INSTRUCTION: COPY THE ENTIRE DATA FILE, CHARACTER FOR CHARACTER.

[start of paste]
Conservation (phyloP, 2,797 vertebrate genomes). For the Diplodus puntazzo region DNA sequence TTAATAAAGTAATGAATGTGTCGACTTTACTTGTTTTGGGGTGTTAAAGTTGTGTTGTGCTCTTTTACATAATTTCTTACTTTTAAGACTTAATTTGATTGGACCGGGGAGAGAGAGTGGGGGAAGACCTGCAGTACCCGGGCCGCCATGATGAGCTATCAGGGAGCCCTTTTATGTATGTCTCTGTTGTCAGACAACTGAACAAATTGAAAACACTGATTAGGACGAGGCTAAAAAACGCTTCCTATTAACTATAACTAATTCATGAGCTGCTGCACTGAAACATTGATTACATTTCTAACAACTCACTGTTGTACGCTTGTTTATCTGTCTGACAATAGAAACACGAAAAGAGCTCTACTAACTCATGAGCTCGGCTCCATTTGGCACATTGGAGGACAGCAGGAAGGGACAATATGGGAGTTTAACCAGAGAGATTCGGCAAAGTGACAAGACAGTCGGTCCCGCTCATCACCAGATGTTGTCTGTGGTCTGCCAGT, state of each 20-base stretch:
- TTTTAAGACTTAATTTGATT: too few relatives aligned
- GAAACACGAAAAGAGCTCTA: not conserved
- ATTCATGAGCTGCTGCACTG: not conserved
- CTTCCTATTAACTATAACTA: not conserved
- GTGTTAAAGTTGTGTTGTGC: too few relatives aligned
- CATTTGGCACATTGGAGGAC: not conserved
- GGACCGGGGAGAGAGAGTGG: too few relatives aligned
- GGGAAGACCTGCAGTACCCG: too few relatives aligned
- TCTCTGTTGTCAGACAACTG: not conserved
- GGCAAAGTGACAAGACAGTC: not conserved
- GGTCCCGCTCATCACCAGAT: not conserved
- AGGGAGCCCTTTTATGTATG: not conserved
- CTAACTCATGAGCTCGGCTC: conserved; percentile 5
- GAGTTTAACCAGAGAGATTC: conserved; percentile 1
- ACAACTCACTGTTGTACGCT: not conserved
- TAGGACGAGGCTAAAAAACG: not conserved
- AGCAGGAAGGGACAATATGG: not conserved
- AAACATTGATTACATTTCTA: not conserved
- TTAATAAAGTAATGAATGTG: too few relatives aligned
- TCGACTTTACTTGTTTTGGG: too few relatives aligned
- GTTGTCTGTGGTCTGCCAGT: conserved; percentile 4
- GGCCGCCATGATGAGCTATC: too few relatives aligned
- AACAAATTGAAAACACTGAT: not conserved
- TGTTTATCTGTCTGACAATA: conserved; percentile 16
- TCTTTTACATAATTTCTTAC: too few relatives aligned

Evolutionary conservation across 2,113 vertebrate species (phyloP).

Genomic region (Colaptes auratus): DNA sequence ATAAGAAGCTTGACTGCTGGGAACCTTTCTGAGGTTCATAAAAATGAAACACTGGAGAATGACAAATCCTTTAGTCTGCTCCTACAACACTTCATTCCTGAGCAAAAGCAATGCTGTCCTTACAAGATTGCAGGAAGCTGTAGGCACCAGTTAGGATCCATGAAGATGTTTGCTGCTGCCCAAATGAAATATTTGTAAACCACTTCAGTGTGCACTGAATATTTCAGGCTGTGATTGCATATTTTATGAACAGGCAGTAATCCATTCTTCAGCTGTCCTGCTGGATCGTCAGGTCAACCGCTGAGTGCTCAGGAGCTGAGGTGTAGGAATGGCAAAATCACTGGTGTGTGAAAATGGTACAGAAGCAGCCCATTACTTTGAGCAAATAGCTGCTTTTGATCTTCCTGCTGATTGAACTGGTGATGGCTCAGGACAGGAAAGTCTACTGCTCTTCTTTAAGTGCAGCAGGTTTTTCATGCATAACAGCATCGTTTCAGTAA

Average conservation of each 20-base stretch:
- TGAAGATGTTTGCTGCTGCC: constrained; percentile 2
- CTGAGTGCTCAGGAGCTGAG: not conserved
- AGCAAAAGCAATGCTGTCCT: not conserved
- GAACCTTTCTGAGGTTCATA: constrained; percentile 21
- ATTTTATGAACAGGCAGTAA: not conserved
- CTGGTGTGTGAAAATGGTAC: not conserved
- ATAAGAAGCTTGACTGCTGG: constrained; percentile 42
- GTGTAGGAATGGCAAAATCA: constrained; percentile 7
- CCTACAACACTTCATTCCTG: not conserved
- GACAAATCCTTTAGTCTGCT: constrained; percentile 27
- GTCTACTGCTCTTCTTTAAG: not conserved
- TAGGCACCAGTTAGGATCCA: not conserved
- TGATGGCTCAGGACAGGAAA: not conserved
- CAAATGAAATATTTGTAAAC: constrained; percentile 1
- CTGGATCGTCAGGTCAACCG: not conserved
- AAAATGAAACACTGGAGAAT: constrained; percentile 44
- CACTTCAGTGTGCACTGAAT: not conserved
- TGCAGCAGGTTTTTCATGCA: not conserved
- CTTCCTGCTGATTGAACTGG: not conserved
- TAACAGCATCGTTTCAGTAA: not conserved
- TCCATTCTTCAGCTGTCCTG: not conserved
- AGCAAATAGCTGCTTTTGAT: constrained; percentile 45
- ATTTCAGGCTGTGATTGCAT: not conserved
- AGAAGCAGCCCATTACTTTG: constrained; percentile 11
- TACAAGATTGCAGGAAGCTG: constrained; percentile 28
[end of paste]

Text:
Conservation (phyloP, 2,797 vertebrate genomes). For the Diplodus puntazzo region DNA sequence TTAATAAAGTAATGAATGTGTCGACTTTACTTGTTTTGGGGTGTTAAAGTTGTGTTGTGCTCTTTTACATAATTTCTTACTTTTAAGACTTAATTTGATTGGACCGGGGAGAGAGAGTGGGGGAAGACCTGCAGTACCCGGGCCGCCATGATGAGCTATCAGGGAGCCCTTTTATGTATGTCTCTGTTGTCAGACAACTGAACAAATTGAAAACACTGATTAGGACGAGGCTAAAAAACGCTTCCTATTAACTATAACTAATTCATGAGCTGCTGCACTGAAACATTGATTACATTTCTAACAACTCACTGTTGTACGCTTGTTTATCTGTCTGACAATAGAAACACGAAAAGAGCTCTACTAACTCATGAGCTCGGCTCCATTTGGCACATTGGAGGACAGCAGGAAGGGACAATATGGGAGTTTAACCAGAGAGATTCGGCAAAGTGACAAGACAGTCGGTCCCGCTCATCACCAGATGTTGTCTGTGGTCTGCCAGT, state of each 20-base stretch:
- TTTTAAGACTTAATTTGATT: too few relatives aligned
- GAAACACGAAAAGAGCTCTA: not conserved
- ATTCATGAGCTGCTGCACTG: not conserved
- CTTCCTATTAACTATAACTA: not conserved
- GTGTTAAAGTTGTGTTGTGC: too few relatives aligned
- CATTTGGCACATTGGAGGAC: not conserved
- GGACCGGGGAGAGAGAGTGG: too few relatives aligned
- GGGAAGACCTGCAGTACCCG: too few relatives aligned
- TCTCTGTTGTCAGACAACTG: not conserved
- GGCAAAGTGACAAGACAGTC: not conserved
- GGTCCCGCTCATCACCAGAT: not conserved
- AGGGAGCCCTTTTATGTATG: not conserved
- CTAACTCATGAGCTCGGCTC: conserved; percentile 5
- GAGTTTAACCAGAGAGATTC: conserved; percentile 1
- ACAACTCACTGTTGTACGCT: not conserved
- TAGGACGAGGCTAAAAAACG: not conserved
- AGCAGGAAGGGACAATATGG: not conserved
- AAACATTGATTACATTTCTA: not conserved
- TTAATAAAGTAATGAATGTG: too few relatives aligned
- TCGACTTTACTTGTTTTGGG: too few relatives aligned
- GTTGTCTGTGGTCTGCCAGT: conserved; percentile 4
- GGCCGCCATGATGAGCTATC: too few relatives aligned
- AACAAATTGAAAACACTGAT: not conserved
- TGTTTATCTGTCTGACAATA: conserved; percentile 16
- TCTTTTACATAATTTCTTAC: too few relatives aligned

Evolutionary conservation across 2,113 vertebrate species (phyloP).

Genomic region (Colaptes auratus): DNA sequence ATAAGAAGCTTGACTGCTGGGAACCTTTCTGAGGTTCATAAAAATGAAACACTGGAGAATGACAAATCCTTTAGTCTGCTCCTACAACACTTCATTCCTGAGCAAAAGCAATGCTGTCCTTACAAGATTGCAGGAAGCTGTAGGCACCAGTTAGGATCCATGAAGATGTTTGCTGCTGCCCAAATGAAATATTTGTAAACCACTTCAGTGTGCACTGAATATTTCAGGCTGTGATTGCATATTTTATGAACAGGCAGTAATCCATTCTTCAGCTGTCCTGCTGGATCGTCAGGTCAACCGCTGAGTGCTCAGGAGCTGAGGTGTAGGAATGGCAAAATCACTGGTGTGTGAAAATGGTACAGAAGCAGCCCATTACTTTGAGCAAATAGCTGCTTTTGATCTTCCTGCTGATTGAACTGGTGATGGCTCAGGACAGGAAAGTCTACTGCTCTTCTTTAAGTGCAGCAGGTTTTTCATGCATAACAGCATCGTTTCAGTAA

Average conservation of each 20-base stretch:
- TGAAGATGTTTGCTGCTGCC: constrained; percentile 2
- CTGAGTGCTCAGGAGCTGAG: not conserved
- AGCAAAAGCAATGCTGTCCT: not conserved
- GAACCTTTCTGAGGTTCATA: constrained; percentile 21
- ATTTTATGAACAGGCAGTAA: not conserved
- CTGGTGTGTGAAAATGGTAC: not conserved
- ATAAGAAGCTTGACTGCTGG: constrained; percentile 42
- GTGTAGGAATGGCAAAATCA: constrained; percentile 7
- CCTACAACACTTCATTCCTG: not conserved
- GACAAATCCTTTAGTCTGCT: constrained; percentile 27
- GTCTACTGCTCTTCTTTAAG: not conserved
- TAGGCACCAGTTAGGATCCA: not conserved
- TGATGGCTCAGGACAGGAAA: not conserved
- CAAATGAAATATTTGTAAAC: constrained; percentile 1
- CTGGATCGTCAGGTCAACCG: not conserved
- AAAATGAAACACTGGAGAAT: constrained; percentile 44
- CACTTCAGTGTGCACTGAAT: not conserved
- TGCAGCAGGTTTTTCATGCA: not conserved
- CTTCCTGCTGATTGAACTGG: not conserved
- TAACAGCATCGTTTCAGTAA: not conserved
- TCCATTCTTCAGCTGTCCTG: not conserved
- AGCAAATAGCTGCTTTTGAT: constrained; percentile 45
- ATTTCAGGCTGTGATTGCAT: not conserved
- AGAAGCAGCCCATTACTTTG: constrained; percentile 11
- TACAAGATTGCAGGAAGCTG: constrained; percentile 28